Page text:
Cure ★★★★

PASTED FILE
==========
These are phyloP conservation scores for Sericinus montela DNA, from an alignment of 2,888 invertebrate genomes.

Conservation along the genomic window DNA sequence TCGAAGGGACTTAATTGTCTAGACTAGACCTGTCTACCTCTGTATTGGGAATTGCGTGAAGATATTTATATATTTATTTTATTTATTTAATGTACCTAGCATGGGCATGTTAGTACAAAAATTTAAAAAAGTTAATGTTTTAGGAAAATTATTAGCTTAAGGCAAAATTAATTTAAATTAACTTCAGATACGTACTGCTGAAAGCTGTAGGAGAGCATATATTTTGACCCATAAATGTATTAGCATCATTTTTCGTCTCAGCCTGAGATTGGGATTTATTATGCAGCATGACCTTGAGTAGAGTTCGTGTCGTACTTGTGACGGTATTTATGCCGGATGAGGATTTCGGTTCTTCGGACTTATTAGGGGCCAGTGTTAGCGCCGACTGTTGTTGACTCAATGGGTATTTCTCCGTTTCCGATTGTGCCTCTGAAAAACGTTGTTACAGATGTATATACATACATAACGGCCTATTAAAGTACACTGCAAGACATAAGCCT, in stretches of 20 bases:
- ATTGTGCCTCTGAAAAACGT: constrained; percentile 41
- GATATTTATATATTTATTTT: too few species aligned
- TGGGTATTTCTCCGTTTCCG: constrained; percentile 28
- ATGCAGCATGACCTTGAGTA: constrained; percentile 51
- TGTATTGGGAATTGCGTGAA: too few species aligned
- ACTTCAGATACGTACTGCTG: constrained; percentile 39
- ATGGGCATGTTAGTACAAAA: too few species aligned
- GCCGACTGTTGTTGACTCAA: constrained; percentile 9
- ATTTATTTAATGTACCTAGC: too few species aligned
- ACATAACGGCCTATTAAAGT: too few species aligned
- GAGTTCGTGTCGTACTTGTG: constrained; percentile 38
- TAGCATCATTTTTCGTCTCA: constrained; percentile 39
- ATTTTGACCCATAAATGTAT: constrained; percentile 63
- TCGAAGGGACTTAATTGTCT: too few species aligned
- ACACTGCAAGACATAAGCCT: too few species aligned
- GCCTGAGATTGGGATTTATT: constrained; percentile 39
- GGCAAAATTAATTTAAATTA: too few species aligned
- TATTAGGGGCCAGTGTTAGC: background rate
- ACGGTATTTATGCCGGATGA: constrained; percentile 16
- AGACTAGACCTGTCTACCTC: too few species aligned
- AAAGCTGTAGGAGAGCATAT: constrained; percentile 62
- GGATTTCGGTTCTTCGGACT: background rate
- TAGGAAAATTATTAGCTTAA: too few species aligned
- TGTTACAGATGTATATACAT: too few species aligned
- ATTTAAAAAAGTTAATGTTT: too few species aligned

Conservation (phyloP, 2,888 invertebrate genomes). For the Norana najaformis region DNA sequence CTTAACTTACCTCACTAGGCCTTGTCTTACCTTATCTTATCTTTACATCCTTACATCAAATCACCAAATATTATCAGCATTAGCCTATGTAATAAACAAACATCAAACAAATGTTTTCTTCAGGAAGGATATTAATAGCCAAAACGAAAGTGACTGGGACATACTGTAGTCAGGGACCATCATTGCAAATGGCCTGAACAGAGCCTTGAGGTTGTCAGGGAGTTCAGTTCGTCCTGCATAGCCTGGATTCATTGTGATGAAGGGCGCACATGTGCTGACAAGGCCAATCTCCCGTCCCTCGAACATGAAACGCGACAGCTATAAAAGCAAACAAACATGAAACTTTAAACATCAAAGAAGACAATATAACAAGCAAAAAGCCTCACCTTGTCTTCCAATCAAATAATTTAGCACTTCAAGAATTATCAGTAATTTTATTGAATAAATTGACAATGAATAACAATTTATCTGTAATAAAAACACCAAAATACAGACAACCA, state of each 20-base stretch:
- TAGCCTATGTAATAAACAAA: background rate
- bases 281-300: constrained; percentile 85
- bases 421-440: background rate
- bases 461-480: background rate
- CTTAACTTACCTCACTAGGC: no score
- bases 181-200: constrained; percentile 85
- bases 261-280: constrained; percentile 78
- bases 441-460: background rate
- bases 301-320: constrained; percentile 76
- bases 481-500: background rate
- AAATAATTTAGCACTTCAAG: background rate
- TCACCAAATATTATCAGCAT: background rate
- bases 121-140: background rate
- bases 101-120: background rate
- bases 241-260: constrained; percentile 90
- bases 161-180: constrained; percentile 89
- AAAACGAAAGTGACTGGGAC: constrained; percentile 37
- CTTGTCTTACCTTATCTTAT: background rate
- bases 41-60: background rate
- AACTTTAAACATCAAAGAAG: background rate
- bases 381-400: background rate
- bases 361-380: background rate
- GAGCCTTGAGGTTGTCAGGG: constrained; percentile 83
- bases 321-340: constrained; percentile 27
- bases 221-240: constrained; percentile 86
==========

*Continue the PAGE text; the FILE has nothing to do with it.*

Think I have the basic idea down: Mesmer-junior brings our worst impulses to the surface, in a notably inhibited Japan, and when the deeds are done it has an effect on both the memory of the person and the collective memory of society, warping time to some degree. But there are too many kinks in the machine to really understand this thing - why does husband from the beach kill his likeable wife, versus the clear motive of the disgruntled doctor or cop - and eventually the pattern breaks enough times to become an overt dream movie, from the psychologist who draws the X without “telling about himself” to the image of the bus moving across clouds as they approach the psychiatry center. Doesn’t really bother me that it’s a bunch of chilly signifiers rather than a cop movie since the formal elements are so at-one with the estranged characters - all master shots and characters moving like specks in the far distance, dialogue occasionally unattributable over the rumbling noise of a decaying world, and scenes proceeding out of conventional order so that we open on a potentially unsolvable Bluebeard corollary, then move to the traditional opening murder, then move to a peripheral character that doesn’t matter so much. Spliced-cuts of maddening nightmare images really do the trick, along with the villain who’s one of the great incarnations of this genre, a spaced out pop-star type using word repetition trances to bring about the apocalypse. Ultimately wish it withheld even more information from the audience since it becomes increasingly symbolic, a movie about collated mental health (imo) - the disease of a repressed society - but it’s just as well a sick joke. Unforgettably disturbing.

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